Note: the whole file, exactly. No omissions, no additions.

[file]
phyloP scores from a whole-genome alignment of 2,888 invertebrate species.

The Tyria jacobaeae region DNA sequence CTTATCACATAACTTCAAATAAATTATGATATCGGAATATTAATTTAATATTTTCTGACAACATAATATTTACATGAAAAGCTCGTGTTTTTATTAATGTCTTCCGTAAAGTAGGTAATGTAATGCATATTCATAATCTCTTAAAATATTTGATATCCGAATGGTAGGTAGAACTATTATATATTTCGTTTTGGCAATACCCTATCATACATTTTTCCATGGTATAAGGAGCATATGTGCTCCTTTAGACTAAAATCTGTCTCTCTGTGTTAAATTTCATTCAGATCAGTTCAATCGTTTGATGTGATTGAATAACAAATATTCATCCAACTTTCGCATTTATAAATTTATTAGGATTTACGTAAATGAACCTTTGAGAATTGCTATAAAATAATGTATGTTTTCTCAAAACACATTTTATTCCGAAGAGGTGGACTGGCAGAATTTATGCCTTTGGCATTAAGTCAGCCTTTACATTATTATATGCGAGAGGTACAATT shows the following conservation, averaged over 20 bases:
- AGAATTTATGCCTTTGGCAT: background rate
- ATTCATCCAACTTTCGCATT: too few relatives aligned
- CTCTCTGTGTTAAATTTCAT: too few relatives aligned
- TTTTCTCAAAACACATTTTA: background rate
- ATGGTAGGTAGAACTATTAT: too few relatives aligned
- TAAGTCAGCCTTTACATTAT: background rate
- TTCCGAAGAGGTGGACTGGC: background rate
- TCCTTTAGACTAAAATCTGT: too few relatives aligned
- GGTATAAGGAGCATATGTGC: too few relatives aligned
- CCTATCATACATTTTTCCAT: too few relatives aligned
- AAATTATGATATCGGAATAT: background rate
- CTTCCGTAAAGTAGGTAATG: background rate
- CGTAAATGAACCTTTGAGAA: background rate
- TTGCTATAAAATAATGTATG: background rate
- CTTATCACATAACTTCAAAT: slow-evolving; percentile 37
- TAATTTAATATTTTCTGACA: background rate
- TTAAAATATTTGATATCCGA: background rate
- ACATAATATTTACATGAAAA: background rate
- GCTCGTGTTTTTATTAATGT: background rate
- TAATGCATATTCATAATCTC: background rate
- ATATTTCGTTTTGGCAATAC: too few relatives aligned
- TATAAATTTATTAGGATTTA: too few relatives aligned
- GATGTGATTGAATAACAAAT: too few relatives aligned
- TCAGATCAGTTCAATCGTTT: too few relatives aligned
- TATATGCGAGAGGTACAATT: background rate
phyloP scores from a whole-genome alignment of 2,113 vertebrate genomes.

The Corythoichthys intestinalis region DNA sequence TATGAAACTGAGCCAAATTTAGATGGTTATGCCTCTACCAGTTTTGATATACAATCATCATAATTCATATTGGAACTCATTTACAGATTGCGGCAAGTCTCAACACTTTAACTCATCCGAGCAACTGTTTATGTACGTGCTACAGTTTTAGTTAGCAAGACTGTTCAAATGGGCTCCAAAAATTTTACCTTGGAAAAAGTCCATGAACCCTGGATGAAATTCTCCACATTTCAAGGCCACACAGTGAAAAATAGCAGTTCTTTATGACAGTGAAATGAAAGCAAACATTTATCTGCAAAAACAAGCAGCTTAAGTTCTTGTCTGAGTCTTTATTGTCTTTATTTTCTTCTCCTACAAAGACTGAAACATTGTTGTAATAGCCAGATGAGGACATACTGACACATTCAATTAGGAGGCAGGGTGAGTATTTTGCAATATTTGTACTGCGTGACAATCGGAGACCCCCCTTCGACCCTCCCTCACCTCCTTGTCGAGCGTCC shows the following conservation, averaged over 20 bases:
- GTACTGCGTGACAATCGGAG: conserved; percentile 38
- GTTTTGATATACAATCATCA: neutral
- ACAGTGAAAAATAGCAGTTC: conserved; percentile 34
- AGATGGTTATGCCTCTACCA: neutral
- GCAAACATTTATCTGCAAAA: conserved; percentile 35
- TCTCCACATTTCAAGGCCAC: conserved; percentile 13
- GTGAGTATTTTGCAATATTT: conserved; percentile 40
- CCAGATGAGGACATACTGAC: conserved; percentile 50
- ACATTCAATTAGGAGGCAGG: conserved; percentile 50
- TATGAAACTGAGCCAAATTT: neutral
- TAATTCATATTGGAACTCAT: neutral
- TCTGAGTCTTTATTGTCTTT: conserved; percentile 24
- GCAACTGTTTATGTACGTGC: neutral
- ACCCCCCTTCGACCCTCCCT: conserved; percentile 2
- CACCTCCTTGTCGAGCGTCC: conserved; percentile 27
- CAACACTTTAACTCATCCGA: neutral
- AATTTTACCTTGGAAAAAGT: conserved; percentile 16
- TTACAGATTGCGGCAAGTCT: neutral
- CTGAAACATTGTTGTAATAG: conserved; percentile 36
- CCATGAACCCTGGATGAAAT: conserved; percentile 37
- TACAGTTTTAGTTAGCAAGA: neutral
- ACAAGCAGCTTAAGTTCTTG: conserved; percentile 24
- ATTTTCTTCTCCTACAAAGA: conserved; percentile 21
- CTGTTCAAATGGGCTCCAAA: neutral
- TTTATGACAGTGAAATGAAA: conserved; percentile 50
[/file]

phyloP scores from a whole-genome alignment of 2,888 invertebrate species.

The Tyria jacobaeae region DNA sequence CTTATCACATAACTTCAAATAAATTATGATATCGGAATATTAATTTAATATTTTCTGACAACATAATATTTACATGAAAAGCTCGTGTTTTTATTAATGTCTTCCGTAAAGTAGGTAATGTAATGCATATTCATAATCTCTTAAAATATTTGATATCCGAATGGTAGGTAGAACTATTATATATTTCGTTTTGGCAATACCCTATCATACATTTTTCCATGGTATAAGGAGCATATGTGCTCCTTTAGACTAAAATCTGTCTCTCTGTGTTAAATTTCATTCAGATCAGTTCAATCGTTTGATGTGATTGAATAACAAATATTCATCCAACTTTCGCATTTATAAATTTATTAGGATTTACGTAAATGAACCTTTGAGAATTGCTATAAAATAATGTATGTTTTCTCAAAACACATTTTATTCCGAAGAGGTGGACTGGCAGAATTTATGCCTTTGGCATTAAGTCAGCCTTTACATTATTATATGCGAGAGGTACAATT shows the following conservation, averaged over 20 bases:
- AGAATTTATGCCTTTGGCAT: background rate
- ATTCATCCAACTTTCGCATT: too few relatives aligned
- CTCTCTGTGTTAAATTTCAT: too few relatives aligned
- TTTTCTCAAAACACATTTTA: background rate
- ATGGTAGGTAGAACTATTAT: too few relatives aligned
- TAAGTCAGCCTTTACATTAT: background rate
- TTCCGAAGAGGTGGACTGGC: background rate
- TCCTTTAGACTAAAATCTGT: too few relatives aligned
- GGTATAAGGAGCATATGTGC: too few relatives aligned
- CCTATCATACATTTTTCCAT: too few relatives aligned
- AAATTATGATATCGGAATAT: background rate
- CTTCCGTAAAGTAGGTAATG: background rate
- CGTAAATGAACCTTTGAGAA: background rate
- TTGCTATAAAATAATGTATG: background rate
- CTTATCACATAACTTCAAAT: slow-evolving; percentile 37
- TAATTTAATATTTTCTGACA: background rate
- TTAAAATATTTGATATCCGA: background rate
- ACATAATATTTACATGAAAA: background rate
- GCTCGTGTTTTTATTAATGT: background rate
- TAATGCATATTCATAATCTC: background rate
- ATATTTCGTTTTGGCAATAC: too few relatives aligned
- TATAAATTTATTAGGATTTA: too few relatives aligned
- GATGTGATTGAATAACAAAT: too few relatives aligned
- TCAGATCAGTTCAATCGTTT: too few relatives aligned
- TATATGCGAGAGGTACAATT: background rate
phyloP scores from a whole-genome alignment of 2,113 vertebrate genomes.

The Corythoichthys intestinalis region DNA sequence TATGAAACTGAGCCAAATTTAGATGGTTATGCCTCTACCAGTTTTGATATACAATCATCATAATTCATATTGGAACTCATTTACAGATTGCGGCAAGTCTCAACACTTTAACTCATCCGAGCAACTGTTTATGTACGTGCTACAGTTTTAGTTAGCAAGACTGTTCAAATGGGCTCCAAAAATTTTACCTTGGAAAAAGTCCATGAACCCTGGATGAAATTCTCCACATTTCAAGGCCACACAGTGAAAAATAGCAGTTCTTTATGACAGTGAAATGAAAGCAAACATTTATCTGCAAAAACAAGCAGCTTAAGTTCTTGTCTGAGTCTTTATTGTCTTTATTTTCTTCTCCTACAAAGACTGAAACATTGTTGTAATAGCCAGATGAGGACATACTGACACATTCAATTAGGAGGCAGGGTGAGTATTTTGCAATATTTGTACTGCGTGACAATCGGAGACCCCCCTTCGACCCTCCCTCACCTCCTTGTCGAGCGTCC shows the following conservation, averaged over 20 bases:
- GTACTGCGTGACAATCGGAG: conserved; percentile 38
- GTTTTGATATACAATCATCA: neutral
- ACAGTGAAAAATAGCAGTTC: conserved; percentile 34
- AGATGGTTATGCCTCTACCA: neutral
- GCAAACATTTATCTGCAAAA: conserved; percentile 35
- TCTCCACATTTCAAGGCCAC: conserved; percentile 13
- GTGAGTATTTTGCAATATTT: conserved; percentile 40
- CCAGATGAGGACATACTGAC: conserved; percentile 50
- ACATTCAATTAGGAGGCAGG: conserved; percentile 50
- TATGAAACTGAGCCAAATTT: neutral
- TAATTCATATTGGAACTCAT: neutral
- TCTGAGTCTTTATTGTCTTT: conserved; percentile 24
- GCAACTGTTTATGTACGTGC: neutral
- ACCCCCCTTCGACCCTCCCT: conserved; percentile 2
- CACCTCCTTGTCGAGCGTCC: conserved; percentile 27
- CAACACTTTAACTCATCCGA: neutral
- AATTTTACCTTGGAAAAAGT: conserved; percentile 16
- TTACAGATTGCGGCAAGTCT: neutral
- CTGAAACATTGTTGTAATAG: conserved; percentile 36
- CCATGAACCCTGGATGAAAT: conserved; percentile 37
- TACAGTTTTAGTTAGCAAGA: neutral
- ACAAGCAGCTTAAGTTCTTG: conserved; percentile 24
- ATTTTCTTCTCCTACAAAGA: conserved; percentile 21
- CTGTTCAAATGGGCTCCAAA: neutral
- TTTATGACAGTGAAATGAAA: conserved; percentile 50